November 04, 2013

For most people in the capital markets, especially those in information technology, 2013 is probably a year they would like to forget. True, the Dow is up 17% since the beginning of the year, but for most technology professionals 2013 has been another year of cost pressures and mundane regulatory and compliance work.

When you talk to most CIOs, the No. 1 priority this year was to implement technology to help their respective firms meet compliance mandates from Dodd-Frank and various regulators, including the SEC, FINRA and the CFTC. Luckily, according to one CIO, any technology purchase for a compliance project was usually rubber stamped, so creative IT leaders snuck additional purchases for other projects into the purchase orders.

Their No. 2 priority was to streamline the current application portfolio and IT architecture in order to lower operating costs to match the (usually smaller) revenue that most Wall Street firms are seeing in the current marketplace -- not exactly exciting work for developers and technologists.

[For learn more about all of the topics that will shape the business technology landscape next year, download the November Digital Issue: Capital Markets Industry Outlook 2014.]

The mundane work and constant pressure to do more with less has resulted in not so much a brain "drain" but more a brain "leak" from Wall Street. While the financial industry used to be the first choice of hotshot technologists and quantitative analysts, the prospects of getting stuck on a compliance technology initiative has some of them looking to Silicon Valley or other industries. CIOs report that while the job market is always competitive in financial services, it seems that highly skilled talent is harder to come by in recent months.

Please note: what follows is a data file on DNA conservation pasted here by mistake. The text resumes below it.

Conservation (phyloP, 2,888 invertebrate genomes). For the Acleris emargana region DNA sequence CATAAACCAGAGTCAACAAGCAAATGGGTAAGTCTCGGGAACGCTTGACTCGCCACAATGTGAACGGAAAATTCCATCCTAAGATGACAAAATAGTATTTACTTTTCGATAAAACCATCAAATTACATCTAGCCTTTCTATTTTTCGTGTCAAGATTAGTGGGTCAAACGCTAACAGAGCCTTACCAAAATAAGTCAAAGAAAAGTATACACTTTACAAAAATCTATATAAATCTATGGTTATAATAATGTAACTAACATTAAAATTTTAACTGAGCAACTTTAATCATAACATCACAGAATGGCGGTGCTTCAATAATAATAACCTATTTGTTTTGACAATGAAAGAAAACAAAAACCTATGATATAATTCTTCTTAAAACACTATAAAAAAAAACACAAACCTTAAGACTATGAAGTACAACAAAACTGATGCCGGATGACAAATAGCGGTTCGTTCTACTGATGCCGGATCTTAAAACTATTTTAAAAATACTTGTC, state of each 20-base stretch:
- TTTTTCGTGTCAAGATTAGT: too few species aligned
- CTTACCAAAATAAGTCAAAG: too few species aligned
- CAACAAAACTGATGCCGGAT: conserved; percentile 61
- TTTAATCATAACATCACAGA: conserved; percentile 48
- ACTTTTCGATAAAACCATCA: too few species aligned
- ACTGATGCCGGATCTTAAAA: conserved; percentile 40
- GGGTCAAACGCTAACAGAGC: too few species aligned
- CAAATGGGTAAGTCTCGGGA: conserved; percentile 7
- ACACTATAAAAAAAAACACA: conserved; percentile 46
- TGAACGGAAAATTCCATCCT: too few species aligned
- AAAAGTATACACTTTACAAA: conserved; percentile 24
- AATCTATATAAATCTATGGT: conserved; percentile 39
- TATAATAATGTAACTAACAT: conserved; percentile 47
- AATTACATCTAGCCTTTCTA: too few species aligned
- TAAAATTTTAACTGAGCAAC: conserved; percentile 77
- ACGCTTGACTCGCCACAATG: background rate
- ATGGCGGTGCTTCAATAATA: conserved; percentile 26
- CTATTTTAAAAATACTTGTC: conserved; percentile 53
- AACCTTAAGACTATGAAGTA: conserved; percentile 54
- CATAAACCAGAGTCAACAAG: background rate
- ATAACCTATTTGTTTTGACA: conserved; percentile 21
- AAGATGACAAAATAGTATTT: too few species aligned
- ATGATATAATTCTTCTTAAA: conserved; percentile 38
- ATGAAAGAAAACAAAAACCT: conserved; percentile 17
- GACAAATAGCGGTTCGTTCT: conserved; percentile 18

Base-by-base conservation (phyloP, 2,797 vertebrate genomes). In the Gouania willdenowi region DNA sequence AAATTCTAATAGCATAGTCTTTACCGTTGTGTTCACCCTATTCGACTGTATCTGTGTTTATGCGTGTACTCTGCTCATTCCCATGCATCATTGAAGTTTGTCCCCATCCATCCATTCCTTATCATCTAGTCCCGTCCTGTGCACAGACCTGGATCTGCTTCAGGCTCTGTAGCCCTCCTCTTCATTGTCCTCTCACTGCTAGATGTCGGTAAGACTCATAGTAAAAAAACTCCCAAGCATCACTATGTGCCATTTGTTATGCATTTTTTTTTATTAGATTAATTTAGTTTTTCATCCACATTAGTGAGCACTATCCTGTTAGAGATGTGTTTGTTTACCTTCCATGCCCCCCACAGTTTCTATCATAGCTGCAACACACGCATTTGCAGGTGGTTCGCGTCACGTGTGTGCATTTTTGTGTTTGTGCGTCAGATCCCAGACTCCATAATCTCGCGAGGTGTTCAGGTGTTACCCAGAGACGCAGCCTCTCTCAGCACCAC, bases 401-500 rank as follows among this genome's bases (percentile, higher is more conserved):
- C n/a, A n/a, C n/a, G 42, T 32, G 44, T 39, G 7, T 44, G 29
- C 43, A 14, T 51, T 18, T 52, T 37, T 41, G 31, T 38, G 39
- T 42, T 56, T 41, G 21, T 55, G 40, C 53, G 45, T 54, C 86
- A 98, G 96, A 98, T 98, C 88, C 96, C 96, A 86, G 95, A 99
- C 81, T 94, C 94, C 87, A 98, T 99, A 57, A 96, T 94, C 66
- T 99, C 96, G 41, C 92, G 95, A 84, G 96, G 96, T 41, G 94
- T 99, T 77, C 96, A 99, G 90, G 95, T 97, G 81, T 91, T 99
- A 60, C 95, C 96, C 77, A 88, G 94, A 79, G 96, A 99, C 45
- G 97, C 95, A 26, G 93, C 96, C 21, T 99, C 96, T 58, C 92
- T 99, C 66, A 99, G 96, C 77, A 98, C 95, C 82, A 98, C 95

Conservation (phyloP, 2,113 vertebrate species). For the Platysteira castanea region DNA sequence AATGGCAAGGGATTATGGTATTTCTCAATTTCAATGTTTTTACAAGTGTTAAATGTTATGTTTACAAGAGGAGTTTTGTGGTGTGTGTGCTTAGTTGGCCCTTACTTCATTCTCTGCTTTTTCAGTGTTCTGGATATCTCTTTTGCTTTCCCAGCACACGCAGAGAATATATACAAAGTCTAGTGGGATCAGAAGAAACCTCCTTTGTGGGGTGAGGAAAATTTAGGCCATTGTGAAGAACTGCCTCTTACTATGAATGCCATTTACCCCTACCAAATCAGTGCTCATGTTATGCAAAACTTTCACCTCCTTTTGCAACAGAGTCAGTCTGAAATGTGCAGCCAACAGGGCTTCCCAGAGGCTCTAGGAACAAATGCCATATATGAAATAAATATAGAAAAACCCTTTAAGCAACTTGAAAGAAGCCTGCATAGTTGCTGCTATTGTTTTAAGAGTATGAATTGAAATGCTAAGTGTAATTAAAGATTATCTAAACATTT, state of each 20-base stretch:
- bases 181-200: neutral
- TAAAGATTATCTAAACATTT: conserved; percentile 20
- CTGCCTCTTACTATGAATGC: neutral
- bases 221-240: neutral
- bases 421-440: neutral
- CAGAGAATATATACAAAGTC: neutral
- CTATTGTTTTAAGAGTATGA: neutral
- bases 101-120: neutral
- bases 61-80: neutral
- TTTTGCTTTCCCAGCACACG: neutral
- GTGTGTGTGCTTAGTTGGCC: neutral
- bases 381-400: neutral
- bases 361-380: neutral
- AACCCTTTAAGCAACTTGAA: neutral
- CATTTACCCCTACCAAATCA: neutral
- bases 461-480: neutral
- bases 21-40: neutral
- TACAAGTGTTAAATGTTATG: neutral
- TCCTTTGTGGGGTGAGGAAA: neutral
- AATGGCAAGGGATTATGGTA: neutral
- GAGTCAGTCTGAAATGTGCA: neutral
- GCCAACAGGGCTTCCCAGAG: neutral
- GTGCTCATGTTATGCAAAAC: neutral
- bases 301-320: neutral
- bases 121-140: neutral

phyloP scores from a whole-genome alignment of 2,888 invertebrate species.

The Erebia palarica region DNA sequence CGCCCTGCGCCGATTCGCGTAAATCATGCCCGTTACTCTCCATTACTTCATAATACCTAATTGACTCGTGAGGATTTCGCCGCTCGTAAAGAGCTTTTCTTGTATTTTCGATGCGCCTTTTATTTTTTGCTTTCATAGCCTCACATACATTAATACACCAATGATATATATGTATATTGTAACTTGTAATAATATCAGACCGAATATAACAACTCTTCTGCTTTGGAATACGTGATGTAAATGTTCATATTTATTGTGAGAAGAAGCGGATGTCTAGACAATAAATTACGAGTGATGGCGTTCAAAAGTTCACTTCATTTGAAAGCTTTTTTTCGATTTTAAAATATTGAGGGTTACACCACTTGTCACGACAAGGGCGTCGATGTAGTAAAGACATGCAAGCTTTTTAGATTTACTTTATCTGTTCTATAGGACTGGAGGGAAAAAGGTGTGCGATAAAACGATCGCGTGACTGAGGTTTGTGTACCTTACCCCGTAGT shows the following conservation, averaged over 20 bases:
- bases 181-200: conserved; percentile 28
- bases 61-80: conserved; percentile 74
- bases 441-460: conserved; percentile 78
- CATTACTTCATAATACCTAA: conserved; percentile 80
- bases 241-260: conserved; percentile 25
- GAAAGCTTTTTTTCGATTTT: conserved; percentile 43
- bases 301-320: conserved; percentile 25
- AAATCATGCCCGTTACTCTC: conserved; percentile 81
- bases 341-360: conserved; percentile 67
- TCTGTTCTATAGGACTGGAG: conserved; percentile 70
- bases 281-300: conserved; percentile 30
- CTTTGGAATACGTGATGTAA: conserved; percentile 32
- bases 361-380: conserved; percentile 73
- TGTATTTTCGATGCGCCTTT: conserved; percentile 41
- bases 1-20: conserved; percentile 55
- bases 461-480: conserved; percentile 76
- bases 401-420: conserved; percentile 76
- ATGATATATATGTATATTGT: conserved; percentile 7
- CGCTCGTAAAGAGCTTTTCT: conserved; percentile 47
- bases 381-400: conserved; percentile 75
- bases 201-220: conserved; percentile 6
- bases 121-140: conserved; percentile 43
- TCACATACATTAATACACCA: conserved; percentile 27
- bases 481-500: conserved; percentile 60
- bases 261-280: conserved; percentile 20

Innovation Mandate?

That said, 2014 might be the year when Wall Street firms remove the shackles from the IT group and start to reinvest in systems that could be a competitive advantage to the business. To be sure, cost containment will still be a priority and firms need to make sure that the systems they run are as efficient and inexpensive as possible. But after a couple of years of focusing on compliance and cost cutting, business units are starved for innovative technologies that can help their customers. After all, business leaders are still looking for ways to create competitive advantage for their business units, and the intelligent use of technology in innovative ways is the best way to achieve their goals.

As you will read in Wall Street & Technology's Capital Markets Outlook 2014, there is a mix of cost containment topics (outsourcing and open source hardware), topics that focus on the changing marketplace (SEFs, market structure) along with some issues (big data or public cloud) that could finally change the business next year, after a few years of extreme hype.

Whatever happens in the next 12 months, however, let's hope for everyone involved that the top priority for CIOs isn't regulatory compliance again. Instead, here's hoping there is a return to innovation and changing the way the industry does business through the intelligent use of technology.

ABOUT THE AUTHOR
Greg MacSweeney is editorial director of InformationWeek Financial Services, whose brands include Wall Street & Technology, Bank Systems & Technology, Advanced Trading, and Insurance & Technology.